I attended a presentation by Howard Preston of CH2M Hill yesterday about the newly released Traffic Sign Maintenance Management Handbook (warning: large file). There is a full day course coming up on the topic on November 4th in Arden Hills, MN that would be worth your while if you're involved with sign maintenance.
Sign maintenance has become a huge issue since the Federal Highway Administration passed requirements that all signs need to be in accordance with the Manual on Uniform Traffic Control Devices by 2018. Sounds logical but there are new standards for how reflective signs have to be. In reality it means a big replacement effort needs to be undertaken.
To put this in perspective, most suburban cities have +/- 10,000 signs. In round numbers it costs about $150 to replace a sign. So to replace a typical city's inventory easily costs more than a million dollars. Tough to reconcile that with the nominal budget most city's have for sign replacement (less than $100,000). A big complicator is that many agencies don't have a good inventory database.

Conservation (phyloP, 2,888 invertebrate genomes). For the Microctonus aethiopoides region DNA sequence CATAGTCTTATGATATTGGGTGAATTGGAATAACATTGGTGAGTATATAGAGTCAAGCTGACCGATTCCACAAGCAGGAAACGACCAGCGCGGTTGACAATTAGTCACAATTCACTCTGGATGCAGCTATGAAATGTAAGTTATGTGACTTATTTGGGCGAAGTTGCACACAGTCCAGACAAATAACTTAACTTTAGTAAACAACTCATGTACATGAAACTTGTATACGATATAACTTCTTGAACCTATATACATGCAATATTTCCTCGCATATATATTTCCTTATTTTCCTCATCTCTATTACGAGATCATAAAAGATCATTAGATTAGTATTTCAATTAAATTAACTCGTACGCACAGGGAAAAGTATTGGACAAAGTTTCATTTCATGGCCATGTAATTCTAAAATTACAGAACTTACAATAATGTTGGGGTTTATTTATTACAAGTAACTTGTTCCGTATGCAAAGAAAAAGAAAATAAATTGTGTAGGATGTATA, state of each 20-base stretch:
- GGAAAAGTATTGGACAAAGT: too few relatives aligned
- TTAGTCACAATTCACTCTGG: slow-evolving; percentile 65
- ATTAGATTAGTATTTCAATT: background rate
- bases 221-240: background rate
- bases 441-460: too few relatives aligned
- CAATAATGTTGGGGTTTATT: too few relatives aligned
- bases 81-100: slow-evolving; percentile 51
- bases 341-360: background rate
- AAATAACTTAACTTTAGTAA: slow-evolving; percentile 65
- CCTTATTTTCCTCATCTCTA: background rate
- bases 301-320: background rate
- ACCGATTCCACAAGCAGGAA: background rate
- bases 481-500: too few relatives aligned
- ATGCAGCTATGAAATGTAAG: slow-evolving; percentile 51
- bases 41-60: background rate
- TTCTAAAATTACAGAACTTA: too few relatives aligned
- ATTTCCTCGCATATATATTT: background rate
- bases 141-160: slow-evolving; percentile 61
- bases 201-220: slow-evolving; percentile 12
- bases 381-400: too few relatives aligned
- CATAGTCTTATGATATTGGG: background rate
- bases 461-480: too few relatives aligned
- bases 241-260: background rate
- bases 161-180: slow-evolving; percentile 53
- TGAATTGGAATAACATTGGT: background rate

So agencies are scrambling to develop inventories of what they have while also developing a reasonable policy for how they're going to provide adequate maintenance to ensure their signs meet minimum standards. Key to any sane policy is reducing the number of signs so the inventory matches the available maintenance budget. This means getting rid of all of the "slow children at play", "deer crossing", "falling rock" signs since they are proven to have zero benefit (other than the temporary political benefit of giving a resident what they want). All of the unneeded stop signs should go as well as 30 mph speed limit signs on residential streets (the default speed limit on a residential street in Minnesota is 30 mph – no sign needed).
There aren't any sign police out there, so agencies could try to cheat the system. The downside of this strategy is that they'll be opening up their checkbook if there's a crash and they didn't have a reasonable policy they followed consistently. The agency would have significant liability.
This doesn't mean engineers always have to play by the book. At least in Minnesota, there is significant case law that backs up a licensed engineers right to exercise "engineering judgement." Key to exercising engineeirng judgement is documenting the situation and the rationale for deviating from standards. Even if something bad happens, the Minnesota courts have upheld engineers' immunity as long as they were thoughtful and documented the situation.